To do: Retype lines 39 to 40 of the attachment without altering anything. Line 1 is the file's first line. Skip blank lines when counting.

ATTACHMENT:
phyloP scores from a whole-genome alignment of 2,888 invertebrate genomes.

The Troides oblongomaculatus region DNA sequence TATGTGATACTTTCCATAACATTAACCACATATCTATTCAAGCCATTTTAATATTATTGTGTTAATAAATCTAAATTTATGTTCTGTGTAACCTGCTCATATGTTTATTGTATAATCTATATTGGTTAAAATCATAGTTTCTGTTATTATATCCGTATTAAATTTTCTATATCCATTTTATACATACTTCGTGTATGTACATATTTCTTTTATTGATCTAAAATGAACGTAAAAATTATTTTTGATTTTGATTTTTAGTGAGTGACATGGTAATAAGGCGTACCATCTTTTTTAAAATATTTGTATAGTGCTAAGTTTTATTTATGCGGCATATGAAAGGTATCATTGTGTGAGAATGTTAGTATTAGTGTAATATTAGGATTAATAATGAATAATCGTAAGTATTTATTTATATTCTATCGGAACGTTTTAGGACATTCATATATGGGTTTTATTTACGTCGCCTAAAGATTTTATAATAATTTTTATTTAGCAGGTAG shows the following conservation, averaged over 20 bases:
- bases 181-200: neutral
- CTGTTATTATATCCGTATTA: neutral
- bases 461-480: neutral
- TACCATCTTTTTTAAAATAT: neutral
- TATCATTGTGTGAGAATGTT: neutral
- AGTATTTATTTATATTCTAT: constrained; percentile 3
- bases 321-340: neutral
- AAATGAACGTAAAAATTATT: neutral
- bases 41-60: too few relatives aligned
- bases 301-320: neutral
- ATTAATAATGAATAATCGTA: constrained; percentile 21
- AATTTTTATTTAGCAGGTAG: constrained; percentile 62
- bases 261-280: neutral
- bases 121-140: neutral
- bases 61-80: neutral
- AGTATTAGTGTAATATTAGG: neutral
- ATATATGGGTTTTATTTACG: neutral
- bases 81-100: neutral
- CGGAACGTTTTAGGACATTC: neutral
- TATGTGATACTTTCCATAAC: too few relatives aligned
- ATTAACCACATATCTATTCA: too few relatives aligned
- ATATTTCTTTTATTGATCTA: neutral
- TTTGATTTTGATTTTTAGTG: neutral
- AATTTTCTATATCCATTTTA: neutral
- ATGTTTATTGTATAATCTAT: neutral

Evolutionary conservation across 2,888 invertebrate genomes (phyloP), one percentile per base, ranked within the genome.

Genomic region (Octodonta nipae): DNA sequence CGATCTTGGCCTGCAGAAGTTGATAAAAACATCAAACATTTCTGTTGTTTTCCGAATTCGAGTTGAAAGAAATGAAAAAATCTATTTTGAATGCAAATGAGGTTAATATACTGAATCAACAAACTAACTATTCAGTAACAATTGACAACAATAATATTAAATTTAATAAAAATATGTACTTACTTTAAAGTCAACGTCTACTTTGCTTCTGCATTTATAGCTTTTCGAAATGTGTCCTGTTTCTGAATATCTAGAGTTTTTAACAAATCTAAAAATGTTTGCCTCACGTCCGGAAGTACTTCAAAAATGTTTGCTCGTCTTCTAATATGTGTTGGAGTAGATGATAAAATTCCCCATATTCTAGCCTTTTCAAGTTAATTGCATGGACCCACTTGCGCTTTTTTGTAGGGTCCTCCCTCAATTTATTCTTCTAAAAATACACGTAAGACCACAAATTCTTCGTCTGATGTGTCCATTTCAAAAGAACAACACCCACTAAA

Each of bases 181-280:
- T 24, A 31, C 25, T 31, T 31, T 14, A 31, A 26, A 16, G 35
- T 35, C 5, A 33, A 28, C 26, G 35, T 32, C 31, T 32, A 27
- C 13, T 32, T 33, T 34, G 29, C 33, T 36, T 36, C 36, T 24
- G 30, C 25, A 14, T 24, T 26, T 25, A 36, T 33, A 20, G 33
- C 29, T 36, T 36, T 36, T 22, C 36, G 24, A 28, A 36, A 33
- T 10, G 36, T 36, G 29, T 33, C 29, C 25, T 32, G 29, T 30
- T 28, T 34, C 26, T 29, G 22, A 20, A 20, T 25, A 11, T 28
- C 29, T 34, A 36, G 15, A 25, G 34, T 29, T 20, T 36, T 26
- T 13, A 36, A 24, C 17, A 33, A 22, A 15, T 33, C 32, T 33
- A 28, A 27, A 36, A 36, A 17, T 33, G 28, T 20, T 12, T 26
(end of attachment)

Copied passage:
- T 13, A 36, A 24, C 17, A 33, A 22, A 15, T 33, C 32, T 33
- A 28, A 27, A 36, A 36, A 17, T 33, G 28, T 20, T 12, T 26